Tuesday, November 11, 2008

Saint of the Day: Martin of Tours

Today we remember the great saint Martin of Tours. St. Martin was born in what is now Hungary in 316 son of an officer in the Roman army. He soon felt called to the life of Christ and served a term of imprisonment as a conscientious objector who felt that military service and Christianity were incompatible.

After his release there occurred the famous incident, which took place near Amiens, when he gave half his cloak to a beggar in whom he saw Christ and then dreamed a dream in which Christ appeared wearing it. He became a disciple of St Hilary at Poitiers and was baptised.

From 360 onwards, Martin devoted himself to the monastic life; and, he is regarded as the virtual founder of Western monasticism. His houses were firstly at Ligugé near Poitiers and after 372, when he was chosen Bishop of Tours by popular acclaim at Marmoutier, which became a thriving monastery. In an age when Christianity was largely confined to towns, Martin saw monasteries as a way of promoting rural evangelisation based on spiritual centres.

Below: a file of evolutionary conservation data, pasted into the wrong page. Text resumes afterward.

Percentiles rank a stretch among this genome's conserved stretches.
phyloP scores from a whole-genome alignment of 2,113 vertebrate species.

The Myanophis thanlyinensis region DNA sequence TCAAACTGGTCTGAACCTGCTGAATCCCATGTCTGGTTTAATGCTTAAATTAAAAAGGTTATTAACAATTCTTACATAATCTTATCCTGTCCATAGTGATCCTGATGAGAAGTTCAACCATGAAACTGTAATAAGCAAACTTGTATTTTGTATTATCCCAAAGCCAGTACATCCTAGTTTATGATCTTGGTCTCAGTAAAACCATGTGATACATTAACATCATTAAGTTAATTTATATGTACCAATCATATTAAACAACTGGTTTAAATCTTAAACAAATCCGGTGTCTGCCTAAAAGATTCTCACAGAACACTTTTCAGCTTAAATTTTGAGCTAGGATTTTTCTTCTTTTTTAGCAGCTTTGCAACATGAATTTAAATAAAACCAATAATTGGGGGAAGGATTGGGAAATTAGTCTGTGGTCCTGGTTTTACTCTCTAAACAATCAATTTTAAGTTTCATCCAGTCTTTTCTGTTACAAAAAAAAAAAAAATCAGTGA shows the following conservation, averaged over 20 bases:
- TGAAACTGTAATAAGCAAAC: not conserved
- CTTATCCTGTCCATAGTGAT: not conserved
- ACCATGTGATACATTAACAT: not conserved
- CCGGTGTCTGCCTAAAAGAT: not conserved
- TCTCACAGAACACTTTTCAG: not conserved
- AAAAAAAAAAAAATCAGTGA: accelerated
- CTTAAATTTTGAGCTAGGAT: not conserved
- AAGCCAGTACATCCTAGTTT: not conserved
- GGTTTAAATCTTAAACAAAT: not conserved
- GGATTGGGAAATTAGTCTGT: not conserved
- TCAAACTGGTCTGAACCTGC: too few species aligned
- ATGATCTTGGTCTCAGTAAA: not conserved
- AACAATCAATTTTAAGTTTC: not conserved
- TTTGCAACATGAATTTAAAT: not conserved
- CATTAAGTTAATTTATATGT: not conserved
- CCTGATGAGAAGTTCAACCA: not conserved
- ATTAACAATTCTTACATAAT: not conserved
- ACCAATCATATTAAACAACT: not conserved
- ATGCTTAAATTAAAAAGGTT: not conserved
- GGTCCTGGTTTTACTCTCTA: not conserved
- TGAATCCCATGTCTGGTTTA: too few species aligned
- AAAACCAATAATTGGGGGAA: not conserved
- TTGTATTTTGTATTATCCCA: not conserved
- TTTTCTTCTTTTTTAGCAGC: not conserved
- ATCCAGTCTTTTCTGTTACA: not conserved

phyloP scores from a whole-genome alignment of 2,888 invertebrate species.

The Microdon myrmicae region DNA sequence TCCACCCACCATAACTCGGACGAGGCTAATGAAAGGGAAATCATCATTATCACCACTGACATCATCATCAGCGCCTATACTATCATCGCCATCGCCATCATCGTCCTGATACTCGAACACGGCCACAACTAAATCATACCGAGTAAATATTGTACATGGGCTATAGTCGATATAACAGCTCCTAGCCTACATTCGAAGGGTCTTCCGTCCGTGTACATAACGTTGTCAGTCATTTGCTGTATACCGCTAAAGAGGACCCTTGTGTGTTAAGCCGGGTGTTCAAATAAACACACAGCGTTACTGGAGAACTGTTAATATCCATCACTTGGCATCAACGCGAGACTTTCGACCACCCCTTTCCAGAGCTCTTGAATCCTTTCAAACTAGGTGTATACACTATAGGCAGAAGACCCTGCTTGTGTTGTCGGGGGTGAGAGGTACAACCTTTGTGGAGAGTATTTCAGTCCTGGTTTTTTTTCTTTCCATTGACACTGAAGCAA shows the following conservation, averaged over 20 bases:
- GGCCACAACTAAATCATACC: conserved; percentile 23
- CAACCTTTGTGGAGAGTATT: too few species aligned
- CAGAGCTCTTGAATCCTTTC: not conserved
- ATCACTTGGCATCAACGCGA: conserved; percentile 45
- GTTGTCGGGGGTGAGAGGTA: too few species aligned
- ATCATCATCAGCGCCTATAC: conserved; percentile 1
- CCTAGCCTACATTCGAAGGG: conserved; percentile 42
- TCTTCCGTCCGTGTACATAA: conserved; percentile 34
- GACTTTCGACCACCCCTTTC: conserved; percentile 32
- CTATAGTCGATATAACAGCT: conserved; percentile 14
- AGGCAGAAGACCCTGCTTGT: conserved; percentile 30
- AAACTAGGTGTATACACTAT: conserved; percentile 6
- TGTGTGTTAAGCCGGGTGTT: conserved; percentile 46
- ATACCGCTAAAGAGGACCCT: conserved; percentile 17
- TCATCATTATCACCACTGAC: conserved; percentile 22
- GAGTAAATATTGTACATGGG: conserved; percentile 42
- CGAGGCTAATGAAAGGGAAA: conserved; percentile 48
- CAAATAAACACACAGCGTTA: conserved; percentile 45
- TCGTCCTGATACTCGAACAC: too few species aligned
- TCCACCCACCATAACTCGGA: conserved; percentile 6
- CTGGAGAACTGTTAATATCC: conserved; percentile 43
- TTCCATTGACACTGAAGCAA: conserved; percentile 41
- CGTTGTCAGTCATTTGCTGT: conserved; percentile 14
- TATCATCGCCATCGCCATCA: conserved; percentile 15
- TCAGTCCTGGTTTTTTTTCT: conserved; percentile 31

He himself was a most assiduous Bishop, carrying out frequent visitations and defending doctrine. Martin's followers panicked when he told them he knew he was near death, but the saint entrusted himself to the Lord's will in the words: "Lord if your people still need me I do not refuse the work; let your will be done". He died on November 8th., 397. Today is the anniversary of his burial at Tours. His great popularity as a saint was promoted largely by the biography of him, written by his friend Sulpicius Severus.

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